10 Types Of “Ologists” You Ought To Know Right Now

When it comes to professions, “ologists” have a certain air of esteem, no matter which type they happen to be. OK, ologist itself isn’t an actual word; rather it’s a root word, which stems from ology, meaning “any science or branch of knowledge.” When you add various combining forms to ologist, you get terms that refer to the people who are experts in a particular science or branch of knowledge.

There are hundreds of types of ologists, including widely known ones, such as biologists (specialists in the science of life) and psychologists (specialists in the science of the mind or of mental states and processes). Others are so obscure and specific that you’ve probably never heard of them. Wypipologist, anyone?

Click through to see how many other ology professions you can identify from the title alone. By the end, you can even call yourself an expert on ologists … or an ologist-ologist?


Epidemiologists have been all over the news lately as the world copes with the coronavirus pandemic. They’re the ones who study public concerns in a given population, which in the case of COVID-19, is the entire world. Beyond diseases, they may study other concerns such as violence and natural disasters. 

Evidence of the term epidemiology first appears around 1870–75, stemming from the word epidemic, defined as “(of a disease) affecting many persons at the same time, and spreading from person to person in a locality where the disease is not permanently prevalent.” Note this is slightly different from a pandemic, which is defined as “(of a disease) prevalent throughout an entire country, continent, or the whole world; epidemic over a large area.”

Epidemiologists study both.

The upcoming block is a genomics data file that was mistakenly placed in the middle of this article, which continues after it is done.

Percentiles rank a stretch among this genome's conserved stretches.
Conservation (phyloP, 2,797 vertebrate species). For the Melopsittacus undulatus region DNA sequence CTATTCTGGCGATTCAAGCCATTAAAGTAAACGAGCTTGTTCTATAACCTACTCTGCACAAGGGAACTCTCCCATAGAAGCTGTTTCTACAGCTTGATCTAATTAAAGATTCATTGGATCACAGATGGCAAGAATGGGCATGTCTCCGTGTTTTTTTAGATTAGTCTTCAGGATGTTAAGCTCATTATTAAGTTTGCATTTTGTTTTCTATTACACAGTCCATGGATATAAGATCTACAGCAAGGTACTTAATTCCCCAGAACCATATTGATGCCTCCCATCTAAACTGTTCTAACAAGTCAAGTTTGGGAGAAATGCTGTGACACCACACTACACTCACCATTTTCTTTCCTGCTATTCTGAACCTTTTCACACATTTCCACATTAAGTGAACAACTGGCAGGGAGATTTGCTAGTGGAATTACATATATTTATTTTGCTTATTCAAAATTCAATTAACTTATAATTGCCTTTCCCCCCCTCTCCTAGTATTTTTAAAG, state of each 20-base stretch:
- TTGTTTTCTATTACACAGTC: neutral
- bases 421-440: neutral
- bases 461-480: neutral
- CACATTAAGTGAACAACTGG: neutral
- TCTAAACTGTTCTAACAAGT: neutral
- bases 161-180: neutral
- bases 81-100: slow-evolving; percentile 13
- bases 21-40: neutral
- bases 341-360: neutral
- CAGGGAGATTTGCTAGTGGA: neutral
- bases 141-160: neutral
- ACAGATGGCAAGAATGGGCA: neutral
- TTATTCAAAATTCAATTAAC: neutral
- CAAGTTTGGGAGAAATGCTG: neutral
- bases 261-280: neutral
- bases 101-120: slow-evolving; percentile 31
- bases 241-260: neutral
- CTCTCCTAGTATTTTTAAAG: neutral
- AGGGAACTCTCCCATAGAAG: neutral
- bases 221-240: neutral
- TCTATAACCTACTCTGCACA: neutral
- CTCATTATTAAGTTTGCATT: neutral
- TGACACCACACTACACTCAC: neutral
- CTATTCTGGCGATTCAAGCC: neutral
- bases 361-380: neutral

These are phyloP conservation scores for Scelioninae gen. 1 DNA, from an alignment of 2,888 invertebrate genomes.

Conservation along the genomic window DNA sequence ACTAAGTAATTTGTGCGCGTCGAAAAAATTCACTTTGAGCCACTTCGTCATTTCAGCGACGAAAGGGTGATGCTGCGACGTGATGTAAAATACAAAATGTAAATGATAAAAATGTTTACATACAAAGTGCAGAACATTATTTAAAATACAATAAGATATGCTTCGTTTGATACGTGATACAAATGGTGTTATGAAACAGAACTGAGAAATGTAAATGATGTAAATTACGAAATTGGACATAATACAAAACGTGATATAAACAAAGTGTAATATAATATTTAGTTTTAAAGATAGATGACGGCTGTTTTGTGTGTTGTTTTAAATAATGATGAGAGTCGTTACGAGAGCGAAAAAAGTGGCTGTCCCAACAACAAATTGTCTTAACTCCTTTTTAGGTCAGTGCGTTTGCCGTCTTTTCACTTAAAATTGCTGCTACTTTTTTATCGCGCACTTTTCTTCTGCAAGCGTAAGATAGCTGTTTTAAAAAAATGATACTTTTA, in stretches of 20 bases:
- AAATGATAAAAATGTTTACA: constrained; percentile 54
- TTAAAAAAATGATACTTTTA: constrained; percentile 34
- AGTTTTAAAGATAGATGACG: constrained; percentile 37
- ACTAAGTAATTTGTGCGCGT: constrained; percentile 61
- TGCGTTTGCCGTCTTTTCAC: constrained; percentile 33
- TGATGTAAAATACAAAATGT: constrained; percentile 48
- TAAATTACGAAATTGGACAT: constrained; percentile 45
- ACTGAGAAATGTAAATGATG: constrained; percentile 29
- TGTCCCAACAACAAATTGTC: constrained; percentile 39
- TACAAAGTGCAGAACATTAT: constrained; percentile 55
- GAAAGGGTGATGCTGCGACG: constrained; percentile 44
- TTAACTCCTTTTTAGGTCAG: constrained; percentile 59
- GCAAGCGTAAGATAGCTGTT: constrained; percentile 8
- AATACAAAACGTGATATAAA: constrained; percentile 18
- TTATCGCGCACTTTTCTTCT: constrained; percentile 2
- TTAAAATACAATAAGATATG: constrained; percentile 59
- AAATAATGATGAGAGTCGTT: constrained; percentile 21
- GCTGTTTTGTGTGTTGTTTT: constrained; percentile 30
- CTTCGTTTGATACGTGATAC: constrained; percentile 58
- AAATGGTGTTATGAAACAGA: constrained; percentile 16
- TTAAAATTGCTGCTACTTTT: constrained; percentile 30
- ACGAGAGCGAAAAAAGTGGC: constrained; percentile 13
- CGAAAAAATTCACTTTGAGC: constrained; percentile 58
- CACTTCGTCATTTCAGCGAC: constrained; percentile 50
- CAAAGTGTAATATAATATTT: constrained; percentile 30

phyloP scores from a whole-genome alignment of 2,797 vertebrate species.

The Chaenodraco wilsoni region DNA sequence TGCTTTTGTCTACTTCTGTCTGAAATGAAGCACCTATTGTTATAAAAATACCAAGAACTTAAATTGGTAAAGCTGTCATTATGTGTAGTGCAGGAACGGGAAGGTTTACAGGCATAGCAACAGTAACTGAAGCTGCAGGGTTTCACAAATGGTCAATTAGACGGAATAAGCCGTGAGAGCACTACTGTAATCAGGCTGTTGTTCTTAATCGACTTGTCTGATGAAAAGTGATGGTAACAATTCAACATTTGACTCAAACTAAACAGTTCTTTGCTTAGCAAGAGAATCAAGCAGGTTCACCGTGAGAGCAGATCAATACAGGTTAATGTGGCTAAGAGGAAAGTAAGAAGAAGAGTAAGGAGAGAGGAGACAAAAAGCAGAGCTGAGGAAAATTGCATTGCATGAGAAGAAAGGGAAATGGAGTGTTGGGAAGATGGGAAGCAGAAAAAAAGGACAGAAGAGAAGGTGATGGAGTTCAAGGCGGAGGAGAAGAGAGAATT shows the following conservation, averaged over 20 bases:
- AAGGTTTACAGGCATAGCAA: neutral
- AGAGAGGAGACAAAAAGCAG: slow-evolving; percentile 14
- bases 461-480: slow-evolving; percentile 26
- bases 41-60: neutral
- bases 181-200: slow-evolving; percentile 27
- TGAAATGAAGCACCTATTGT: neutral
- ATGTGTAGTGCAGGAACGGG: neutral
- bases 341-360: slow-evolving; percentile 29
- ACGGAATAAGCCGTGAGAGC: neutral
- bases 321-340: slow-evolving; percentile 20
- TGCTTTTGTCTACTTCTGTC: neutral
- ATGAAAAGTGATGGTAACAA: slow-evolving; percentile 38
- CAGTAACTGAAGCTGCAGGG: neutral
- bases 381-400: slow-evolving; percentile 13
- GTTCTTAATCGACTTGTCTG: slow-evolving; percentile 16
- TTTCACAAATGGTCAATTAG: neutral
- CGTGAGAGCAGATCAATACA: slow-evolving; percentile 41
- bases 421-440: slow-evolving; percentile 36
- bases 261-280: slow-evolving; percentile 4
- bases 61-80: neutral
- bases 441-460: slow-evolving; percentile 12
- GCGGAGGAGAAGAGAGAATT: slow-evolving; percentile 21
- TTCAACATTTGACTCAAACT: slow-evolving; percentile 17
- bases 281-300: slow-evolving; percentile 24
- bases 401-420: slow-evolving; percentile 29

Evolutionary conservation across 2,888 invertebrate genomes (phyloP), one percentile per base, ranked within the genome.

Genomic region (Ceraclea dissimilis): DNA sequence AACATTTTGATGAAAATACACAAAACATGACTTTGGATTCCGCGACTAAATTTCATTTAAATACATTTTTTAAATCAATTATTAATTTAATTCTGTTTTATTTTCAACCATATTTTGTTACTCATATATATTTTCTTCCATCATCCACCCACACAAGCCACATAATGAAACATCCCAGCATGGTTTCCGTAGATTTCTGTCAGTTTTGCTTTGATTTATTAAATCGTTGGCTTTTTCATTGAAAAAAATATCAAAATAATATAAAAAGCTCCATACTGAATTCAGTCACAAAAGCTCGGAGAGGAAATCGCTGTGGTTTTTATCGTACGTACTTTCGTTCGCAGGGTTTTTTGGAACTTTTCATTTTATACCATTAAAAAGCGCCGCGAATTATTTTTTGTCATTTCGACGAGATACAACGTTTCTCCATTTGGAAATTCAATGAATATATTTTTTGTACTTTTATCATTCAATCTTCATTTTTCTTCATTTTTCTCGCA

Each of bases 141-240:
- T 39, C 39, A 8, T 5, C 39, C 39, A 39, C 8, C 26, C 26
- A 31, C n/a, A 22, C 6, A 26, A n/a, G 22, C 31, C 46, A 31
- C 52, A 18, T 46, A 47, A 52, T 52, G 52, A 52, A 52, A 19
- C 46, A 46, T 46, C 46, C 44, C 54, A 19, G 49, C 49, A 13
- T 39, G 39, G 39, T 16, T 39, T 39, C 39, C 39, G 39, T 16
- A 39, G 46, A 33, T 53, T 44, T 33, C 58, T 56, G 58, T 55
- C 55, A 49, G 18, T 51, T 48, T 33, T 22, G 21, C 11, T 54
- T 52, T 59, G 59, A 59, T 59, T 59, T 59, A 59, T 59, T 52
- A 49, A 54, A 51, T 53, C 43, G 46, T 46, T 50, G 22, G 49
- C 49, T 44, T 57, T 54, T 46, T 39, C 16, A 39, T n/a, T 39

One of the most well-known immunologists of the moment is Dr. Anthony Fauci, who is a presidential advisor and director of the National Institute of Allergy and Infectious Diseases.

Immunology is, quite predictably, the study of the immune system. First evidence of the word immunology dates back to the early 1900s.

The word immune, however, dates back to 1400–50, stemming from the Latin word meaning “exempt.”


Many vaccinologists are likely working overtime now as the race is on for a vaccine against the coronavirus. As you probably know, a vaccine makes the body immune to a specific disease, and vaccinology is the science of vaccine development. Vaccines are usually prepared from killed or weakened forms of the disease-causing viruses or bacteria.

What you may not know is that we have cows to thank for the term. The word vaccine stems from the term vacca, from the Latin word for “cow.” In 1798, a British physician injected patients with a cowpox virus in order to make them immune to deadly smallpox, and the term’s use grew from there.


Climatology is, predictably, the study of climates. With so many people staying home during the current COVID-19 quarantine, climatologists are reporting some intriguing effects on Earth’s climate, including decreasing levels of pollution and other positive effects being seen across land, air, and sea. 

First evidence of the word climate dates back to 1350–1400, and it stems from the Latin word for “climate” or “the generally prevailing weather conditions of a region.”


Just one extra O turns ologist into oologist, which is someone who studies bird eggs. This person may not be solving pandemics, but the double oo in this word is worth a fun mind break.